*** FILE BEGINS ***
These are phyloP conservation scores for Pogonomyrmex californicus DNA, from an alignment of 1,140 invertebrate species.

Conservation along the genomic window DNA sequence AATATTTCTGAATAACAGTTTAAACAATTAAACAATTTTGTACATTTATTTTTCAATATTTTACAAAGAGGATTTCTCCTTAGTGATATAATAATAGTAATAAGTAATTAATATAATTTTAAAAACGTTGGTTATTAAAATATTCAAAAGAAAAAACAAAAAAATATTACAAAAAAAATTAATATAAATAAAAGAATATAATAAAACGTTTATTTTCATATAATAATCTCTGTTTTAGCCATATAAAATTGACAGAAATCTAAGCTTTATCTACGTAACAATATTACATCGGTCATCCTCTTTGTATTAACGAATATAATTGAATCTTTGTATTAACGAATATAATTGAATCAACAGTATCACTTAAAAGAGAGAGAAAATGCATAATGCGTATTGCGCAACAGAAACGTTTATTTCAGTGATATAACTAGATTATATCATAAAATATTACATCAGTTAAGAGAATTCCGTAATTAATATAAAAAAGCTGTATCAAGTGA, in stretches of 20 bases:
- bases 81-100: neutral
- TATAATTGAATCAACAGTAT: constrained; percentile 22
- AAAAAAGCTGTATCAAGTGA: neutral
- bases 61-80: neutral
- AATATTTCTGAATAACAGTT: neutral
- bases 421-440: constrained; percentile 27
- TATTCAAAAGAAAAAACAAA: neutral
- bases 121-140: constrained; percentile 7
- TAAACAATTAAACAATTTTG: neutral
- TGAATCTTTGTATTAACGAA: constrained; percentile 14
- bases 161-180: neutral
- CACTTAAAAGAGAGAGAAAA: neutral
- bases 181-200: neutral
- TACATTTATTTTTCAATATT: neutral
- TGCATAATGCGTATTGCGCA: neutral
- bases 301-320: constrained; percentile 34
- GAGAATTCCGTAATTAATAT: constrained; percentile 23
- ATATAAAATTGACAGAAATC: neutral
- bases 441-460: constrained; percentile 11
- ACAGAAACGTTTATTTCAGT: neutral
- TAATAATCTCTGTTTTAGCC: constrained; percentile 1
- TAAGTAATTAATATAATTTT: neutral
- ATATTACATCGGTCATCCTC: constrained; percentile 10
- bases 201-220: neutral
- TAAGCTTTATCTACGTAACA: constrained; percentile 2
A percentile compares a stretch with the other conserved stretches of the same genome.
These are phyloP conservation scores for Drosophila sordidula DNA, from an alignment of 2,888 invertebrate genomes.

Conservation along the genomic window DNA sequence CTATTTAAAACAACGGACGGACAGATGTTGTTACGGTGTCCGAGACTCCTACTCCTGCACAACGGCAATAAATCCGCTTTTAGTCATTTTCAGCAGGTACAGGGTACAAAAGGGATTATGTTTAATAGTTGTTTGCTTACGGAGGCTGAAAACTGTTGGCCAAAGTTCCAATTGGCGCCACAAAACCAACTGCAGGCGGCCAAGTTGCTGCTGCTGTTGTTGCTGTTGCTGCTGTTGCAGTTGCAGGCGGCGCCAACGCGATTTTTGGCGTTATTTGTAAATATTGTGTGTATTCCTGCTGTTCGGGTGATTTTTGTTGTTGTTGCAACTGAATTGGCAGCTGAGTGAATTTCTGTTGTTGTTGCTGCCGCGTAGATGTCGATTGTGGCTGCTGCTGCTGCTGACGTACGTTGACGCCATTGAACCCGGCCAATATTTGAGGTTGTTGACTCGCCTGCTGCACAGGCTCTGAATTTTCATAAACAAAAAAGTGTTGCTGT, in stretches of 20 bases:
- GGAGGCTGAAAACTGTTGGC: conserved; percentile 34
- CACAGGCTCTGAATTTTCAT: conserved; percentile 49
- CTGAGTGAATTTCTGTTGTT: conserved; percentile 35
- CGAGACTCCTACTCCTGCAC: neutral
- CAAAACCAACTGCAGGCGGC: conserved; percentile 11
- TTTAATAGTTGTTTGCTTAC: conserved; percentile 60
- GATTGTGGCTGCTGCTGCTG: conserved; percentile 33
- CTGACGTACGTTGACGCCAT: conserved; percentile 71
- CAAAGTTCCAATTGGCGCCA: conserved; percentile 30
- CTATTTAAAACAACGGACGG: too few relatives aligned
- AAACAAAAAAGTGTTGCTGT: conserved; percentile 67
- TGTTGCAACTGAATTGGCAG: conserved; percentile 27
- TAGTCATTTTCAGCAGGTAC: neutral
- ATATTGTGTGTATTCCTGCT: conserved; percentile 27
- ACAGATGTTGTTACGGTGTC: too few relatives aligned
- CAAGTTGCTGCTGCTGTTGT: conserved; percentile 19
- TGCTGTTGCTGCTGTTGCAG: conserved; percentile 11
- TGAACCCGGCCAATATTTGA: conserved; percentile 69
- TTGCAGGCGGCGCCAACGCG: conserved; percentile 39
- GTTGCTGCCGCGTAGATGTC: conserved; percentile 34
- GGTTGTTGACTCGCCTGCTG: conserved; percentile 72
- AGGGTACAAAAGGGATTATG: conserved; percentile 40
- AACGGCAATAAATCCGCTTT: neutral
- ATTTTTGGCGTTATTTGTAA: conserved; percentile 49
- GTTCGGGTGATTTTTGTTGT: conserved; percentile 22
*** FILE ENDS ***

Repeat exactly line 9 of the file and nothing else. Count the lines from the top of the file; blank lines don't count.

- TATTCAAAAGAAAAAACAAA: neutral